It’s been weeks now since the Royals began the drumbeat for the coming summer by touting the 2012 season as “Our Time” in their promotional efforts. Even players now routinely punctuate twitter messages with an “our time” hashtag.
Well, all right.
That time starts Friday night against a financially refortified host of Angels and with much of the baseball world watching – albeit largely because this marks the start of Albert Pujols’ decade under a halo.
The Royals are cool with that.
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“There’s a lot of potential here,” left fielder Alex Gordon said, “but I still think we have a lot to prove. There are a lot of young guys who could step up. We have a lot of guys who have the potential to be great. That’s what is so exciting.
“At the same time, we haven’t done anything yet. We feel confident, but we’re trying to keep that in the clubhouse. We’re not trying to say too much.”
It’s been nine years since the Royals produced a winning season, 17 years since they finished higher than third in a division race, 23 years since they won more than 84 games in a season and 27 years since they reached postseason.
None of that it matters, by the way, to a core group of homegrown players who instead point to sustained minor-league success in rising through the system over the past few years. The pipeline suggests cream rising to the top.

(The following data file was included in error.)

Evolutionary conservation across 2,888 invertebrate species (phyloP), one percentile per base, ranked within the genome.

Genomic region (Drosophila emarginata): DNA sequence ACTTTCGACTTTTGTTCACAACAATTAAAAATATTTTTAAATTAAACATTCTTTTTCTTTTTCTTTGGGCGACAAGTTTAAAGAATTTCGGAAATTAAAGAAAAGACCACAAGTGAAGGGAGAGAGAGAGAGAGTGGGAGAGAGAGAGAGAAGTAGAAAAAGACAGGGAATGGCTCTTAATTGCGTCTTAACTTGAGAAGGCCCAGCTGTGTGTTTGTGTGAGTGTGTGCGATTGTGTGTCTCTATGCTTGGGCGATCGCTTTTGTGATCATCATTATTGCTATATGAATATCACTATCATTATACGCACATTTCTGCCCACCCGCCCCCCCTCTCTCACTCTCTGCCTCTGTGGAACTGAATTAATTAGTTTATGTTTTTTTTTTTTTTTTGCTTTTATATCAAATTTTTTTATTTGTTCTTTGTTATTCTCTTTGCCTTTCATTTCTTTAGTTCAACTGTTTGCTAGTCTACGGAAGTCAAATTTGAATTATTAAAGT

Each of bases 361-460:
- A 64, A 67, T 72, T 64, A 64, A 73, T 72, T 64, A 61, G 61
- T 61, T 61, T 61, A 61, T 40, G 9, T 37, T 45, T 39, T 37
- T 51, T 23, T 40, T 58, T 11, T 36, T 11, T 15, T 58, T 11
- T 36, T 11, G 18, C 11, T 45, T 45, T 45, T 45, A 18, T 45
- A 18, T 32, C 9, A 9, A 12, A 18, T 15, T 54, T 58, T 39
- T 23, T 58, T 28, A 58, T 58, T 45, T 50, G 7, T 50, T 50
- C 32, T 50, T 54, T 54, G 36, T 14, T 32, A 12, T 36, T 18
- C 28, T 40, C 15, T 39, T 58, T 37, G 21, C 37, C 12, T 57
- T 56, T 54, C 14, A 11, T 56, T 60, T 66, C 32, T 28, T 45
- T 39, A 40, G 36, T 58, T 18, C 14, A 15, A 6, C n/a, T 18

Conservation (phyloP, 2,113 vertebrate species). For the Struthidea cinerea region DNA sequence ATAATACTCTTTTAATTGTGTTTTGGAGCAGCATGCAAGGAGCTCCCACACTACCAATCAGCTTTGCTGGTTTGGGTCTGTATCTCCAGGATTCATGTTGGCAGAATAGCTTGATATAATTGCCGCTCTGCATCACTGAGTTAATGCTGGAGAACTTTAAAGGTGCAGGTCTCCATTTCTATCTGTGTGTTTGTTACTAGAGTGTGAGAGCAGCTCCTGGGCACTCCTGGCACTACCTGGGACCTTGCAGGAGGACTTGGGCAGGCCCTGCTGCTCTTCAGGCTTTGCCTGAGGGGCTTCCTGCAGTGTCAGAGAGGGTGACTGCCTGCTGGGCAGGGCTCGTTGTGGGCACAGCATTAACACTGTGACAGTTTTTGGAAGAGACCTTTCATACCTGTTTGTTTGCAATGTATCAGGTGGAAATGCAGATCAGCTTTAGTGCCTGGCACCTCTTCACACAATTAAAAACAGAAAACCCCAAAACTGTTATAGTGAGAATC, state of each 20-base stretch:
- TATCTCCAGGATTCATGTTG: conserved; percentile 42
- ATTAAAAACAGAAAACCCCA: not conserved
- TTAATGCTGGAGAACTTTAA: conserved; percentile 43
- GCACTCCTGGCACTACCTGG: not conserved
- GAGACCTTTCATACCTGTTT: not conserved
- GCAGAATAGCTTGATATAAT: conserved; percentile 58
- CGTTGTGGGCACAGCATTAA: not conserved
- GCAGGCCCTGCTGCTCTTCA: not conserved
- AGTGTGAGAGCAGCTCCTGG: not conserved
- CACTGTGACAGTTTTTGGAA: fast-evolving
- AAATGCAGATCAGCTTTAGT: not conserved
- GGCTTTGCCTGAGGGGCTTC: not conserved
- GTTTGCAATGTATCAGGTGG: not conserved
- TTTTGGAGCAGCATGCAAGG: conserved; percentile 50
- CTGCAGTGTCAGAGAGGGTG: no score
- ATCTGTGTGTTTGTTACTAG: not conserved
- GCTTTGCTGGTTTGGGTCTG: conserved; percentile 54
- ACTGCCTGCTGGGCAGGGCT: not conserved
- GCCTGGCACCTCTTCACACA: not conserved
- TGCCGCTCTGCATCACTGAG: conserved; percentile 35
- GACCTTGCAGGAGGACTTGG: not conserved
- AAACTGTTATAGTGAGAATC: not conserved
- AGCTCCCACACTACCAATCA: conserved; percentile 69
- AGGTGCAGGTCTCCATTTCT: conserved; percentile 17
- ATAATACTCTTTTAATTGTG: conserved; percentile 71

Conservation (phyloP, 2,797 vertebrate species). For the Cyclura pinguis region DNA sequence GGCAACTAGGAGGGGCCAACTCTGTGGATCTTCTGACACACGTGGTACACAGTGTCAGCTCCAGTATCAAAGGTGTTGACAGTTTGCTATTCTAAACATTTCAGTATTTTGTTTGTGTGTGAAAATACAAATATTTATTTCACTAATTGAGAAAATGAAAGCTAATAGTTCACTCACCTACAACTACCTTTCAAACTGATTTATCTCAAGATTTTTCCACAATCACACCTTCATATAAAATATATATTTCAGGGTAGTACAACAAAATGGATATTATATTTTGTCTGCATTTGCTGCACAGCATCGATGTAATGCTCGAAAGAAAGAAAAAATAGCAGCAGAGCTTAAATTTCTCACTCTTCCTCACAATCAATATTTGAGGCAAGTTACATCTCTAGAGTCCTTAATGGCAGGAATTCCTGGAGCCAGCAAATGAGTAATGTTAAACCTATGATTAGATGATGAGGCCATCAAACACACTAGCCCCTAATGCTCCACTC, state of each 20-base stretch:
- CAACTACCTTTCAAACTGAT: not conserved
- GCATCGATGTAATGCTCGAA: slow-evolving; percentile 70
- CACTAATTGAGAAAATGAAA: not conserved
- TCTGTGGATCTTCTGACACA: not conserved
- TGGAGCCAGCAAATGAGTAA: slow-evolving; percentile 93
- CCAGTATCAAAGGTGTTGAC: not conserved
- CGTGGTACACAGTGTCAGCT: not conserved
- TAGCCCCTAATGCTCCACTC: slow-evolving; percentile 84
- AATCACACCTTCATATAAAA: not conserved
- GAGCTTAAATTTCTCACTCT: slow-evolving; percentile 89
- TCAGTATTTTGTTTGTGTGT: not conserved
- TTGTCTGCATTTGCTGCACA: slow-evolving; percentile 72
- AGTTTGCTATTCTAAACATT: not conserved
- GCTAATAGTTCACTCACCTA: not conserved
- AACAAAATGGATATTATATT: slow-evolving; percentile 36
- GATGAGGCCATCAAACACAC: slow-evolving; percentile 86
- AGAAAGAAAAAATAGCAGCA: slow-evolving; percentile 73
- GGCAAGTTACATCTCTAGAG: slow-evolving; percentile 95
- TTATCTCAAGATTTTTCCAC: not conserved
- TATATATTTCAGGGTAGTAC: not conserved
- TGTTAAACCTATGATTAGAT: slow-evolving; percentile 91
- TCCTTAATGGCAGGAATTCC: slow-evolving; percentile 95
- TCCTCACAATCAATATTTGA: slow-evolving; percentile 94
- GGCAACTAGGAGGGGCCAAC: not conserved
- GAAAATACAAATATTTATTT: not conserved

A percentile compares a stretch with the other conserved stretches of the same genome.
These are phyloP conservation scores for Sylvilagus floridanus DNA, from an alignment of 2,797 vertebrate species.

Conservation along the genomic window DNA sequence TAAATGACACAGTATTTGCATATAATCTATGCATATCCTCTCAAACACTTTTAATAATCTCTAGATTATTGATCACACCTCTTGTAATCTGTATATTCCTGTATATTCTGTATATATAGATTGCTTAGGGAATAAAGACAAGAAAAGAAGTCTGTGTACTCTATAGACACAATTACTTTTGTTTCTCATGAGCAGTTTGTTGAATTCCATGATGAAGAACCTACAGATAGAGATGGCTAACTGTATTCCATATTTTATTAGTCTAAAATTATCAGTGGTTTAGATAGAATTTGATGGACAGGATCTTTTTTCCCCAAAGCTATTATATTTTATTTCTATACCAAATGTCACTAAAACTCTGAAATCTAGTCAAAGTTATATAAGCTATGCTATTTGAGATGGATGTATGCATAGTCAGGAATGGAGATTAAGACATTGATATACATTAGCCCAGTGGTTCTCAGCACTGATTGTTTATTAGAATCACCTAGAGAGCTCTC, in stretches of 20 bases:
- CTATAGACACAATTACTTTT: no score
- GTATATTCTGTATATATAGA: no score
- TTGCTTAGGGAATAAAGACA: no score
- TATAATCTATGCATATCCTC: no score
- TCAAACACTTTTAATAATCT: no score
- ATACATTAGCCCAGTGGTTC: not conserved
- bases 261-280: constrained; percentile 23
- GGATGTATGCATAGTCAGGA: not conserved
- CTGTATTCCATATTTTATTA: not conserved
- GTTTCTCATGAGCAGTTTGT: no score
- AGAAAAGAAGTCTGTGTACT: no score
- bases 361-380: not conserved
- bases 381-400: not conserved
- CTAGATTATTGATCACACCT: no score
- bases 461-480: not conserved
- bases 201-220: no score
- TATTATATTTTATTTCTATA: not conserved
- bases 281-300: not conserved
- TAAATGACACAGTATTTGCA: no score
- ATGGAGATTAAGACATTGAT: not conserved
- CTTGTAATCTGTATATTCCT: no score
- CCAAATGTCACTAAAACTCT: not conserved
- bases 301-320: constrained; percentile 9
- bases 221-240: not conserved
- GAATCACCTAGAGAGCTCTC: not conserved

The club’s lowest full-season affiliate won the Class A Midwest League in 2008; its high Class A affiliate posted the best record in the Carolina League in 2009; its Double-A affiliate won the Texas League in 2010; and its Triple-A affiliate won the Pacific Coast League in 2011.
“We go out on a daily basis expecting to win,” said third baseman Mike Moustakas, who played on all four of those minor-league clubs. “We don’t expect anything less than going out there and beating the other team by 10 runs.
“That’s how we played throughout the minor leagues, and that’s kind of how we’ve been playing since we got here.”
Manager Ned Yost raised the bar last December at the Winter Meetings in Orlando, Fla., when he dismissed the suggestion that .500 was a reasonable goal for a developing club coming off a 71-91 season.
“Playing .500 has never entered my mind,” he barked back at the time. “I think we’re going to play much better than .500. But who knows? These kids have to continue to develop and grow, but it’s time to take that step and start dealing with expectations.”
Those expectations, at least from within, didn’t diminish when the club suffered a series of spring injuries that already offers a contrast a remarkably healthy 2011.
All-Star closer Joakim Soria is out for the season after undergoing Tommy John surgery earlier this week in nearby Los Angeles to replace the ulnar collateral ligament in his right elbow.
Starting catcher Salvy Perez, whom many regard as the club’s most irreplaceable player, might not return before the All-Star break after suffering torn knee cartilage last month when his cleats caught in the dirt while he shifted to catch a pitch in the bullpen.